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Backstage Experts

7 Ways to Develop Industry Relationships

7 Ways to Develop Industry Relationships

One of the most overlooked and yet most important parts of anyone’s career in anything is who they know. They think they can develop their skills and book jobs without ever connecting with the other 90 percent of the entertainment business. Good luck with that.

It was only after landing my first two professional jobs directly through industry contacts that this simple truth broke through my actor fog. When actors think of forging industry relationships, they only see what’s right in front of them, and often, casting directors seem like the only logical place to try and form relationships.

Due to the overwhelming focus on casting directors by so many actors, an entire industry has been born: the casting director workshop. If actors looked beyond the shores of Casting Director Island, they would realize that CDs are only one small part of the entertainment creation process. Casting directors, while very important in the process, are not alone in their ability to influence an actor’s career.

One way or the other, if you are to be successful in acting, you will get to know people in your business such as producers, directors, cinematographers, and editors among others. You can get to know them on your terms or theirs. You will likely find your own terms more favorable.

Here are seven ways that you can connect with the people who matter most in your business.

1. Film festivals. Film festivals are the easiest and most obvious way to connect with people from the entertainment industry. The bigger the festival, the heavier the hitters. 

Do yourself a favor. Don’t show up as a fanboy. Show up as a professional. Do your homework on who is doing what and which folks might be aligned with your goals and skills. (You have goals, right?) Try to get in touch ahead of time and make a case as to why they should meet you. If they are visiting your town, offer to help them navigate the area. Pick them up or take them to your favorite pub. Hang out and make friends. This isn’t one of those bring a headshot deals. Headshots don’t build relationships. Be yourself and find a way to contribute.

2. Trade shows. Trade shows are awesome. No actor ever thinks of attending a post-production software conference. Guess who does? Post-production folks. They edit your work and they work for and with producers and directors. You could learn a whole lot about what they do, make some friends, and be the only actor within miles.

3. Film commissions. Outside of L.A., the first and often main point of contact for the entertainment industry is the state or local film commission. Imagine working/volunteering at a place that pretty much deals with producers and location managers all day long. Imagine if you could give killer local info to people who are spending millions of dollars on a movie in your town. Film commissions have their fingers on the pulse of the industry and they wield a lot of power giving the green light on locations and shooting schedules. Imagine what you could learn and accomplish if you were on the side of that power.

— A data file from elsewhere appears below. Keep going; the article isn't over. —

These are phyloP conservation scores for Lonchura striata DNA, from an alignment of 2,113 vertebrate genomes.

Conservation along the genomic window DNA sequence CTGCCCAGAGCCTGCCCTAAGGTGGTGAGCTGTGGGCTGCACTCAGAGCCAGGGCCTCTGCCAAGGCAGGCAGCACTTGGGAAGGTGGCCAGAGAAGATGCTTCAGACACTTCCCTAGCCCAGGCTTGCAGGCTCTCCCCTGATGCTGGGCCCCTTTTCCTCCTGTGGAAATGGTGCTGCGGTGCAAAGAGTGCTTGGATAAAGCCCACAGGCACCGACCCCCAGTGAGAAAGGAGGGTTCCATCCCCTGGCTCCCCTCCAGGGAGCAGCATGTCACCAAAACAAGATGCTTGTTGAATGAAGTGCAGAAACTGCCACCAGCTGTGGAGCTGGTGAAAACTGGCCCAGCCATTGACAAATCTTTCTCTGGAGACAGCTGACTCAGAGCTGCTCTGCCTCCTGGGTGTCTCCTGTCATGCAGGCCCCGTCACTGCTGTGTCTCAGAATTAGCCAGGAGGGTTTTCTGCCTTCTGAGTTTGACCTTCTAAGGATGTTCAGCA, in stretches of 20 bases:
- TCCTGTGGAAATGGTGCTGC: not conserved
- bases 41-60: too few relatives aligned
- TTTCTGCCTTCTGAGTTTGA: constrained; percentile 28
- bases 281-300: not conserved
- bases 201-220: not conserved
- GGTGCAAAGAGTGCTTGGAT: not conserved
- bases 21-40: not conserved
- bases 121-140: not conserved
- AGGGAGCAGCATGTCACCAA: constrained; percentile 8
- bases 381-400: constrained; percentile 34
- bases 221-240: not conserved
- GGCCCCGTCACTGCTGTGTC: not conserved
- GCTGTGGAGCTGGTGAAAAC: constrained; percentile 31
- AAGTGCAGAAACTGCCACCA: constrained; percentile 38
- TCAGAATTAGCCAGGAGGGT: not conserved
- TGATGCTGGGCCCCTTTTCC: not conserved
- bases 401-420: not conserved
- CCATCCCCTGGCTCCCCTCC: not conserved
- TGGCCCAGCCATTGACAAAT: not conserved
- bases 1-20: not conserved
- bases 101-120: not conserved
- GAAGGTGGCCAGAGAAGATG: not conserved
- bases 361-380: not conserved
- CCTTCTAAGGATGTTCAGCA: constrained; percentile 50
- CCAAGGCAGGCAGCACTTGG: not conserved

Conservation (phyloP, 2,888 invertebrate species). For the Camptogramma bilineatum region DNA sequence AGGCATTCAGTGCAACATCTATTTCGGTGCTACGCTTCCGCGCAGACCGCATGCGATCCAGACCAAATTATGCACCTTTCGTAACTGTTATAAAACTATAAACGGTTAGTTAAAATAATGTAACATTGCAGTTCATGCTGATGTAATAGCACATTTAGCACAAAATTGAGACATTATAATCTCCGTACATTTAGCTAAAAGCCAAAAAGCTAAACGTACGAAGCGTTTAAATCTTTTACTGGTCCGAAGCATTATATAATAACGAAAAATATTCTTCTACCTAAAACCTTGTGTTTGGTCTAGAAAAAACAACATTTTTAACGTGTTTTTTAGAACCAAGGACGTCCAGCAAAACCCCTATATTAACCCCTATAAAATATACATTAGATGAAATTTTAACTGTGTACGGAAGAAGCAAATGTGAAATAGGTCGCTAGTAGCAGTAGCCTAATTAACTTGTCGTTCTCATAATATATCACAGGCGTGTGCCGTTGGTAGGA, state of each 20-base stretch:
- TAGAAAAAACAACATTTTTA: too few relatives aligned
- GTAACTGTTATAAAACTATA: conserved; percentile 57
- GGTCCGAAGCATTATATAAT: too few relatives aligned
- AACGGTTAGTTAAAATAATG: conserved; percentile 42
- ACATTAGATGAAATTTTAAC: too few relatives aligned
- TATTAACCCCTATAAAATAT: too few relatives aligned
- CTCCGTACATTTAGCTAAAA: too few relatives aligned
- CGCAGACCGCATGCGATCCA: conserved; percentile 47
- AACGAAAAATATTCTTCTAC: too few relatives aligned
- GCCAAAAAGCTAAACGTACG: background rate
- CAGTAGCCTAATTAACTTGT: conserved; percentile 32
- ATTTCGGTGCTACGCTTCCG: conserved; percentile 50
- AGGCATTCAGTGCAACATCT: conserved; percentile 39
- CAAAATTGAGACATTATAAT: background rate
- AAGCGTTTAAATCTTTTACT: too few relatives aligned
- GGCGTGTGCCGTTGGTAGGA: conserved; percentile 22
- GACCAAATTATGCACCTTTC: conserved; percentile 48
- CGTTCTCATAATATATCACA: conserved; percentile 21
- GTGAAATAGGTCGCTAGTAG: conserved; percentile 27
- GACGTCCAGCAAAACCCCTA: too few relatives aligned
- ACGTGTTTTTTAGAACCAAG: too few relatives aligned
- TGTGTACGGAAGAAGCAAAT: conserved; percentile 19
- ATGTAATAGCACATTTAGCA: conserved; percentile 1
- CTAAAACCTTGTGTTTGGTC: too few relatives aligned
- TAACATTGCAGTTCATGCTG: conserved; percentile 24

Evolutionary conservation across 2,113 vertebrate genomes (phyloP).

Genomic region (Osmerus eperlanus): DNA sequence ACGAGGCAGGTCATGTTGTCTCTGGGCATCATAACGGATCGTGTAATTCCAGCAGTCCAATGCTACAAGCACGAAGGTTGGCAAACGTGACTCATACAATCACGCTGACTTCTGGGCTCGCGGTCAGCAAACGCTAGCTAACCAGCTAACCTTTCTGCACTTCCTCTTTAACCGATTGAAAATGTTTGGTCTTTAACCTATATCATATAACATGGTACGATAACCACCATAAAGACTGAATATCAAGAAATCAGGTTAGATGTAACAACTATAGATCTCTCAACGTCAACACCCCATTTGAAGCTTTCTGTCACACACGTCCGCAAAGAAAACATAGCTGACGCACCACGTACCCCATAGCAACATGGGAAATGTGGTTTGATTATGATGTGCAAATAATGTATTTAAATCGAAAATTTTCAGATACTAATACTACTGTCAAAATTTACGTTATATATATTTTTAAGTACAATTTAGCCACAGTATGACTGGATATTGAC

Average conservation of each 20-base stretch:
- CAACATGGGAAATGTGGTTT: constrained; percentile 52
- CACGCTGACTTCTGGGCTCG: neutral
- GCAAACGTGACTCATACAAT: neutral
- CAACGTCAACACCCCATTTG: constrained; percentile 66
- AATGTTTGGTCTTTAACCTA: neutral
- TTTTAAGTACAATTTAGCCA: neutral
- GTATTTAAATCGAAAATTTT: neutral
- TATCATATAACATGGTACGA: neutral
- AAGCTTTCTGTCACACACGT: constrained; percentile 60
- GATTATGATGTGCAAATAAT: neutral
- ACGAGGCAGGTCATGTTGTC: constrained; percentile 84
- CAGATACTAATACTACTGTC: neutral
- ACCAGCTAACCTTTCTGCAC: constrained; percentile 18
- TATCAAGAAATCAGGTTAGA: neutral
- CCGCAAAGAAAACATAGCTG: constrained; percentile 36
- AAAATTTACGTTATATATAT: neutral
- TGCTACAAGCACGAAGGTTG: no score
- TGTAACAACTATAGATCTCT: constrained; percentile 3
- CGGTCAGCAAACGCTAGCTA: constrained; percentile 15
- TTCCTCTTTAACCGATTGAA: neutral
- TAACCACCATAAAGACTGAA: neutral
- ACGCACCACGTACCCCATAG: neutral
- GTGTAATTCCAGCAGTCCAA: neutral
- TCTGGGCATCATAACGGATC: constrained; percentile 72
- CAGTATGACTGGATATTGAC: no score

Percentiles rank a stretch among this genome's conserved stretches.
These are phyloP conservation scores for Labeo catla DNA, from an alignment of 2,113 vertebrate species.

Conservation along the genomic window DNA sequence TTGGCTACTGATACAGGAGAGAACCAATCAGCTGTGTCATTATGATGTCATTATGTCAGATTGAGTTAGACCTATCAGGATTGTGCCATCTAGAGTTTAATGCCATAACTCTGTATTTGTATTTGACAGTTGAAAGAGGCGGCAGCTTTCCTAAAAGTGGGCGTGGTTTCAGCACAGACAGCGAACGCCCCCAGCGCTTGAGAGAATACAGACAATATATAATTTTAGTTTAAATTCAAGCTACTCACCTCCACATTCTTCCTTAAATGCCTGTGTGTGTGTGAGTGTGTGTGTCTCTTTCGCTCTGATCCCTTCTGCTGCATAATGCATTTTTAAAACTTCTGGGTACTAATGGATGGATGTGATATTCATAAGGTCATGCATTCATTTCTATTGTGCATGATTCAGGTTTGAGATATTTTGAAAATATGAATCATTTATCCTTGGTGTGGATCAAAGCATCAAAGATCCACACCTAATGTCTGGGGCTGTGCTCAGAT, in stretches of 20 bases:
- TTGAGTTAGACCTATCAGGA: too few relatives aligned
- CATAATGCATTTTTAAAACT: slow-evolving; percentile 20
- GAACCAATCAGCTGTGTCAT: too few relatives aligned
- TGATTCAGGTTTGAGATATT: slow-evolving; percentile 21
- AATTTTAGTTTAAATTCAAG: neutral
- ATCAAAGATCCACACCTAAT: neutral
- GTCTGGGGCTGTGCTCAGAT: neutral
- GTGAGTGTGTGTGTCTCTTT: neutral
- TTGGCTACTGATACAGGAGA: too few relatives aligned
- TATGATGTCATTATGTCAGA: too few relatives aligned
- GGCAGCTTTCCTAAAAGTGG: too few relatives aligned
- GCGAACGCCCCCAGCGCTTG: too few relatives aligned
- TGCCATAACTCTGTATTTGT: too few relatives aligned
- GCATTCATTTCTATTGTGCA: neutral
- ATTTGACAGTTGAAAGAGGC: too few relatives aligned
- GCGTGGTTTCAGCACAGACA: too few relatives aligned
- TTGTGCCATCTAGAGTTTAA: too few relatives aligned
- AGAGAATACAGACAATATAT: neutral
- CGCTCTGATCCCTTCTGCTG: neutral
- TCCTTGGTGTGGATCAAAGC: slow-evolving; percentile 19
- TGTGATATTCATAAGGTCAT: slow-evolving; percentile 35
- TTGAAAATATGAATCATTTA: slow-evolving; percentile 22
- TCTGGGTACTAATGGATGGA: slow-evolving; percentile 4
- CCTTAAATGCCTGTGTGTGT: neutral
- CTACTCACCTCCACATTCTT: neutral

4. Industry associations. Almost every industry gets together and forms associations to share best practices, establish quality standards and make connections with each other. Most industry associations don't have strict guidelines for membership so maybe you can join one or more of them connected to your dreams and goals. They hold events. They have offices just like other more obvious opportunities. If you are 'associated' with the association, people will talk to you and you can form relationships with them, all the while learning about the business - what matters and what doesn't.

5. Unions. Unions and guilds are the labor equivalent of associations. They were usually formed as a result of a struggle with their particular industries. There are guilds for almost everything. I won’t list them, but if they are part of the blood, sweat, and tears of entertainment, there is probably a guild representing them. Need I repeat, work or volunteer and then upgrade that smartphone memory card to hold all those new contacts.

6. Alumni. You probably went to school, right? Well most alumni associations keep track of who does what and they extol their virtues in the monthly alumni magazines. Call and ask if any of them have agreed to be contacted as mentors in production, directing, or whatever else. Everyone loves helping a fellow “Trojan.” (Is there any other school?) Always do a little research on whomever you get so you can have a good conversation.

7. Trade publications. Wherever you live there is some form of the entertainment industry. That usually means there are also industry publications (like Backstage) that keep these otherwise disconnected people informed about news and the overall condition of their little world. Trade papers/magazines have the best databases because they survive on advertising. They know who is doing well and who is on the cutting edge. You want to know that, too. Help out and it won’t be long before you are meeting and helping your favorite mover and shaker spread the word about their company while learning what makes them so successful.

Like this advice? Check out more from our Backstage Experts!

David Patrick Green is the founder of and Backstage Expert. For more information, check out Green’s full bio!

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